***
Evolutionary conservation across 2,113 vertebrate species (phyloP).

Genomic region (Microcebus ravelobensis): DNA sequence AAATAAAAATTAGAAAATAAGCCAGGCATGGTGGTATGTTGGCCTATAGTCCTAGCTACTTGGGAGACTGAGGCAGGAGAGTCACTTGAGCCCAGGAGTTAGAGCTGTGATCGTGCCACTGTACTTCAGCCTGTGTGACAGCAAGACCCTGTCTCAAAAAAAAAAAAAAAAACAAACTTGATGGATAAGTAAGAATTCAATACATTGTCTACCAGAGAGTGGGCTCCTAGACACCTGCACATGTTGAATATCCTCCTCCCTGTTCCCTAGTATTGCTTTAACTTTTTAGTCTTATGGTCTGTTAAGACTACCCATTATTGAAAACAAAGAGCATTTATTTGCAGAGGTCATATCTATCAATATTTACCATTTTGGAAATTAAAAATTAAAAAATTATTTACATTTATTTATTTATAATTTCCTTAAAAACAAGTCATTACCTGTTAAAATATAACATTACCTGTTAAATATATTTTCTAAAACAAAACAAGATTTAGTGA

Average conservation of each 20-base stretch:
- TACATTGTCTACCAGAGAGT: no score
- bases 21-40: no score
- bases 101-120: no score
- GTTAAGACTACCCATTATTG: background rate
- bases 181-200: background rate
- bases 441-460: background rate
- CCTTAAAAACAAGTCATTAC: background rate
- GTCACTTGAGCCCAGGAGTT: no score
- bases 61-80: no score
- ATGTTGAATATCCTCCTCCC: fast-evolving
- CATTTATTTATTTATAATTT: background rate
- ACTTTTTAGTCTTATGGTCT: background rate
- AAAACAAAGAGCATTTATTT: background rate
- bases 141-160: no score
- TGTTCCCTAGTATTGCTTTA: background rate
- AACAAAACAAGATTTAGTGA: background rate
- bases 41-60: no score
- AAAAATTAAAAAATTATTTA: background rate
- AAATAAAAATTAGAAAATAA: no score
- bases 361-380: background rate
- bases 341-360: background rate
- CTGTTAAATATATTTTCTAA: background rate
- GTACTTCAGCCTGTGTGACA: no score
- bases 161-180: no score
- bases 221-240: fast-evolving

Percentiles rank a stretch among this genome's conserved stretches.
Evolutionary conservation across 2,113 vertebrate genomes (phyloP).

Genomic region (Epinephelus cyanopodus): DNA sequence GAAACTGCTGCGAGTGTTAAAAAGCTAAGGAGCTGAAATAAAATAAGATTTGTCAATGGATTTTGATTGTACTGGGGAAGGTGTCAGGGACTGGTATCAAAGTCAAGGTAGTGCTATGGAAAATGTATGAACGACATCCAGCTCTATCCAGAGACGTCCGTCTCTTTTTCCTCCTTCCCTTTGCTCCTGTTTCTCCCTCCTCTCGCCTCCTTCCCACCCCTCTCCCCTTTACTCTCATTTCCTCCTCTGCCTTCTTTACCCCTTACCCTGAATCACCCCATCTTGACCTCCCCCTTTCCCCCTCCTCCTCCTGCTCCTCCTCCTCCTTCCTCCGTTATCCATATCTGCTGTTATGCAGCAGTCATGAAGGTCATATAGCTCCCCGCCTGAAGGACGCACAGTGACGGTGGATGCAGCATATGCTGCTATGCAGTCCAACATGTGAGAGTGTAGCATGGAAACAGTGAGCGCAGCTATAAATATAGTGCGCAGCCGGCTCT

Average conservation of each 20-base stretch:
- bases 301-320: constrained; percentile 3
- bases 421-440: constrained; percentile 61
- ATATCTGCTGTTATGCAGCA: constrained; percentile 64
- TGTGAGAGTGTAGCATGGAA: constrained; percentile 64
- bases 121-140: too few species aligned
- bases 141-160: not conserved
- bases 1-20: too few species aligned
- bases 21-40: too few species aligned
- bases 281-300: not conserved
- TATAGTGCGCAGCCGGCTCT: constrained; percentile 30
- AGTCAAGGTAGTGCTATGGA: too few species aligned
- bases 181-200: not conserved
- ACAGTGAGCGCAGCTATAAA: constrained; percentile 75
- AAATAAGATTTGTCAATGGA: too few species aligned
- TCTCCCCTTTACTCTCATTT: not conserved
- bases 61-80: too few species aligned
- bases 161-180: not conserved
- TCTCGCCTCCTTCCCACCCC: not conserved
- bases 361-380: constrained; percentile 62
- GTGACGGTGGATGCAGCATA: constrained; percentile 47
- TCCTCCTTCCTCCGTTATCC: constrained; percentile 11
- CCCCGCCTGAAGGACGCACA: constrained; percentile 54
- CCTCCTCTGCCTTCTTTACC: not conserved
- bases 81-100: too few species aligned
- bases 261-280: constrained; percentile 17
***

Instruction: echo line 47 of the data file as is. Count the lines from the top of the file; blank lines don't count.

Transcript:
- TCTCCCCTTTACTCTCATTT: not conserved